In Module 1, you learned about the C.I.A. triad. Each of the three elements in the triad is an essential part of every organization’s ability to sustain long-term competitiveness. When an organization depends on IT-based systems to remain viable, InfoSec and the discipline of risk management must become an integral part of the economic basis for making business decisions. These decisions are based on trade-offs between the costs of applying information system controls and the benefits of using secured, available systems.

Chinese general Sun Tzu Wu’s quote, referenced earlier in this book, also has direct relevance to risk management:

If you know the enemy and know yourself, you need not fear the result of a hundred battles. If you know yourself but not the enemy, for every victory gained you will also suffer a defeat. If you know neither the enemy nor yourself, you will succumb in every battle.

Consider the similarities between information security and warfare. Information security managers and technicians are the defenders of information. The many threats discussed in Module 2 constantly attack the defenses surrounding information assets. Defenses are built in layers by placing safeguards behind safeguards. The defenders attempt to prevent, protect, detect, and recover from a seemingly endless series of attacks. Moreover, those defenders are legally prohibited from deploying offensive tactics, so the attackers have no need to expend resources on defense. While the defenders need to win every battle, the attackers only need to win once. To be victorious, defenders must know themselves and their enemy.

Know Yourself

You must identify, examine, and understand the current information and systems in your organization. To protect information assets, which were defined earlier in this book as information and the systems that use, store, and transmit information, you must know what those assets are, where they are, how they add value to the organization, and the vulnerabilities to which they are susceptible. Once you know what you have, you can identify what you are already doing to protect it. Just because a control is in place does not necessarily mean that the asset is protected. Frequently, organizations implement control mechanisms but then neglect the necessary periodic review, revision, and maintenance. The policies, education and training programs, and technologies that protect information must be carefully maintained and administered to ensure that they remain effective.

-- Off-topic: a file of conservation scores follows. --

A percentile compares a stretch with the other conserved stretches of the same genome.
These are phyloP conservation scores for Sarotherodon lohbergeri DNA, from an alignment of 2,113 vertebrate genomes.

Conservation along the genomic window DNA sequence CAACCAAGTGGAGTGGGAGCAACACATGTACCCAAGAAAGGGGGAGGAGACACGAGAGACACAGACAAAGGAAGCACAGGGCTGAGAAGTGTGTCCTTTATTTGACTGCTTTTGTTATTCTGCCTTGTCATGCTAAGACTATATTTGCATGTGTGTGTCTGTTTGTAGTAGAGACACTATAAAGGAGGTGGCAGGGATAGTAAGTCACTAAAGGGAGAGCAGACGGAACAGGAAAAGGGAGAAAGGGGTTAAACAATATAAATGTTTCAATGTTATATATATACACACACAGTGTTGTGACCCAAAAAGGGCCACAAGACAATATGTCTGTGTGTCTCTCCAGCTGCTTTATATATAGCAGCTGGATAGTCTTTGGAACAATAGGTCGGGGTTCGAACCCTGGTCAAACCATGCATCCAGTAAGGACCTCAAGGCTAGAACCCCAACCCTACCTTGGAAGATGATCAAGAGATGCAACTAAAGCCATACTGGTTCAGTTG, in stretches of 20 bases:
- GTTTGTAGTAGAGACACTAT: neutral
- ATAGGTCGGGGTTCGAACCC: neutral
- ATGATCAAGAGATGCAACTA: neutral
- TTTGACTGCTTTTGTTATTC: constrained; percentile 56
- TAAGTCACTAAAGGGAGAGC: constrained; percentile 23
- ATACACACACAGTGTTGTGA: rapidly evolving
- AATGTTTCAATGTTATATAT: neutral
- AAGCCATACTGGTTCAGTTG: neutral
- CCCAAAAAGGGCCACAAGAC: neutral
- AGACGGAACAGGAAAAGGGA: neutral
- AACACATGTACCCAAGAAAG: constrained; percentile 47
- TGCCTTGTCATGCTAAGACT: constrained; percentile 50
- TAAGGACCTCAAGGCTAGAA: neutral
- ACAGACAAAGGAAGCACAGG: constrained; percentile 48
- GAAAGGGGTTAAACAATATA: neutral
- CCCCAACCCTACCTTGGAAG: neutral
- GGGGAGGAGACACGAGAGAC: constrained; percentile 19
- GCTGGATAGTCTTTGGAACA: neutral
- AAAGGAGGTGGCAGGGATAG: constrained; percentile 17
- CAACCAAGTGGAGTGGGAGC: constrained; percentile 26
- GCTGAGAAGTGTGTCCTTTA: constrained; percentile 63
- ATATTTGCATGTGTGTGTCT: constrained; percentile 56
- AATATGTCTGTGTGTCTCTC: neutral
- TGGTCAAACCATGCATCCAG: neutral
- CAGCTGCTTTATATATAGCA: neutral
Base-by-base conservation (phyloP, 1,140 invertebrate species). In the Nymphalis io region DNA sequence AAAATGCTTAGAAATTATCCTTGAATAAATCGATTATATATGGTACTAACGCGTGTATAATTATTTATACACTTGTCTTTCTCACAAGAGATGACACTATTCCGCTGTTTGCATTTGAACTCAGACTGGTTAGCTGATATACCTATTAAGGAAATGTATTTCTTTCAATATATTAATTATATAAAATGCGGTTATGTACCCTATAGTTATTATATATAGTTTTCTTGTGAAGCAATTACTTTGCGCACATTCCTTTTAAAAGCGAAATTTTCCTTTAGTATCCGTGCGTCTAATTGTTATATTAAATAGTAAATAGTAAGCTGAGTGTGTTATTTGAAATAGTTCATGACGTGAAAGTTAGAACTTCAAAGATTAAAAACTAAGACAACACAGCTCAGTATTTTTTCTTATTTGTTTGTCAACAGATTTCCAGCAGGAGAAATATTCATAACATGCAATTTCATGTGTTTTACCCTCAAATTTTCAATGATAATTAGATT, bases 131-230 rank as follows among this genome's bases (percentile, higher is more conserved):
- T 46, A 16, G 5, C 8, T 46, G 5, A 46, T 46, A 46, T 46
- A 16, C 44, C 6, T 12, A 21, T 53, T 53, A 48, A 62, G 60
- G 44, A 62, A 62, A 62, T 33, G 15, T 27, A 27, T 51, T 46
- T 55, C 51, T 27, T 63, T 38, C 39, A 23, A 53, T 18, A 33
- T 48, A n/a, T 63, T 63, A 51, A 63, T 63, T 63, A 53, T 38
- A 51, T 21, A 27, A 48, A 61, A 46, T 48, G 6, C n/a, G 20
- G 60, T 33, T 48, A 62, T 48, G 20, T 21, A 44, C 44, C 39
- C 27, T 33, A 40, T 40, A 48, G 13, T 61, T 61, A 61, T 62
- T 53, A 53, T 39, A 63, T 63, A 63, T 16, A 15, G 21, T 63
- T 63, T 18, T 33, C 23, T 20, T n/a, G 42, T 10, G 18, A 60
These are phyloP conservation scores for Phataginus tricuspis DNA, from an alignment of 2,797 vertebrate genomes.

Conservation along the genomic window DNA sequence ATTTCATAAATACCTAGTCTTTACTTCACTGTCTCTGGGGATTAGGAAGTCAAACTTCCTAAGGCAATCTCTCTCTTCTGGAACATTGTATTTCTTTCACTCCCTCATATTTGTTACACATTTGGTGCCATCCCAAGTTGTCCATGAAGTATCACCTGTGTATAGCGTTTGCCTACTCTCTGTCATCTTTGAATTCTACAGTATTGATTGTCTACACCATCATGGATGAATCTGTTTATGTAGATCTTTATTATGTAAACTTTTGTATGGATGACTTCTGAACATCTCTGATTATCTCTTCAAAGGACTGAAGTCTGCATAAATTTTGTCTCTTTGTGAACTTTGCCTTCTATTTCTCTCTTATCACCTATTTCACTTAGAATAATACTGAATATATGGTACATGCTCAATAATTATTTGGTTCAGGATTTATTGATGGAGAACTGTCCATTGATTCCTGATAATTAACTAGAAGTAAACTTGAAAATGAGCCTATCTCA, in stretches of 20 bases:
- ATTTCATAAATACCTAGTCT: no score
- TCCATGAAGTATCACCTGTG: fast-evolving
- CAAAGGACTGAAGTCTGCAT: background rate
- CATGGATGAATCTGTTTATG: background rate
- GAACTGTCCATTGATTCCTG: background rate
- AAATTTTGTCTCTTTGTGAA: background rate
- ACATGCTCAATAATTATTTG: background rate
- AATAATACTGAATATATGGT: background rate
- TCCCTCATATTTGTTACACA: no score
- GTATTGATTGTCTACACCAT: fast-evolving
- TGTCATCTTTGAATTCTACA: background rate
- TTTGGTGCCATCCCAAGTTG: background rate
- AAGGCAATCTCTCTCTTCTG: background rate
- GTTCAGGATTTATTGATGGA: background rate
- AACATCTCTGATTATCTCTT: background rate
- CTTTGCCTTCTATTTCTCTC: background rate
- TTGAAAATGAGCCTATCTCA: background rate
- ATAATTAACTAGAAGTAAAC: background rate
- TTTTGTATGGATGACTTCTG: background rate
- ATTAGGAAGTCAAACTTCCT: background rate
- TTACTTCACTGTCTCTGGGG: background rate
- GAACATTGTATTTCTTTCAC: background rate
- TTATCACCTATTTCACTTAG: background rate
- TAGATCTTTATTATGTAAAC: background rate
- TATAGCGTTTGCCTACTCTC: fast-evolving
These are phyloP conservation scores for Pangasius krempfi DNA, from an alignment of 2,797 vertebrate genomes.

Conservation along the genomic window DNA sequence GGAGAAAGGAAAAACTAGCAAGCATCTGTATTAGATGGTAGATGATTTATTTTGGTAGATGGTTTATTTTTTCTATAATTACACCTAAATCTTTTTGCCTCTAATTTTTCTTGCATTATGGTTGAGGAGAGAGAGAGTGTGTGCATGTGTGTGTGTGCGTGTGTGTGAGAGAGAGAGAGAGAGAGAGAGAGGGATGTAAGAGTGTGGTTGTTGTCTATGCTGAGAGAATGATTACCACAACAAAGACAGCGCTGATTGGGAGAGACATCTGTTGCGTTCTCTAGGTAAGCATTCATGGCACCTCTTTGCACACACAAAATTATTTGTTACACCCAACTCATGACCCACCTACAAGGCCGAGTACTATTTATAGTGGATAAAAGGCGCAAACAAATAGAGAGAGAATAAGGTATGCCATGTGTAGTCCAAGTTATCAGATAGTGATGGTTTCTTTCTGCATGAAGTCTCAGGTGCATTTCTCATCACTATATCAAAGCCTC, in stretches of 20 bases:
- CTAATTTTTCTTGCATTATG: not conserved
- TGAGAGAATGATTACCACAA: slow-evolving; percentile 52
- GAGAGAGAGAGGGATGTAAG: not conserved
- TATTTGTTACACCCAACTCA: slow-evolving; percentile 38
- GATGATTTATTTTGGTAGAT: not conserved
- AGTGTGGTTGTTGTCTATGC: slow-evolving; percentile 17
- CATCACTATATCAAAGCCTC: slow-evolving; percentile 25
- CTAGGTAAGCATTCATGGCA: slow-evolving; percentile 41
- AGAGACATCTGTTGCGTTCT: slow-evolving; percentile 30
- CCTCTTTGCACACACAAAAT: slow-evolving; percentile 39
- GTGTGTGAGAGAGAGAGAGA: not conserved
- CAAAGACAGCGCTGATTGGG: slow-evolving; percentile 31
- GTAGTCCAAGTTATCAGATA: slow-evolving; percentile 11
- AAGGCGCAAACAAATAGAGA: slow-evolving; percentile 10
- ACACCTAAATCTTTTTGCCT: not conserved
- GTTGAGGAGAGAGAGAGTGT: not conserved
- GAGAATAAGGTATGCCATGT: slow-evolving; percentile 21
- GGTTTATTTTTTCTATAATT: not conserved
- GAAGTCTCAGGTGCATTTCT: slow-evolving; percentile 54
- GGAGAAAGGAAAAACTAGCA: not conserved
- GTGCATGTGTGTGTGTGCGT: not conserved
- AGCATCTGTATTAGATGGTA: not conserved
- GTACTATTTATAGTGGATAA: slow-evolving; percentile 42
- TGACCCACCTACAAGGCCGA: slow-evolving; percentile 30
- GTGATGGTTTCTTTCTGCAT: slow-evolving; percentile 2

Know the Enemy

Having identified your organization’s assets and weaknesses, you move on to Sun Tzu’s second step: Know the enemy. This means identifying, examining, and understanding the threats facing the organization. You must determine which threat aspects most directly affect the security of the organization and its information assets, and then use this information to create a list of threats, each one ranked according to the importance of the information assets that it threatens.

Risk management involves discovering and understanding answers to some key questions about the risk associated with an organization’s information assets:

  • Where and what is the risk (risk identification)?

  • How severe is the current level of risk (risk analysis)?

  • Is the current level of risk acceptable (risk evaluation)?

  • What do I need to do to bring the risk to an acceptable level (risk treatment)?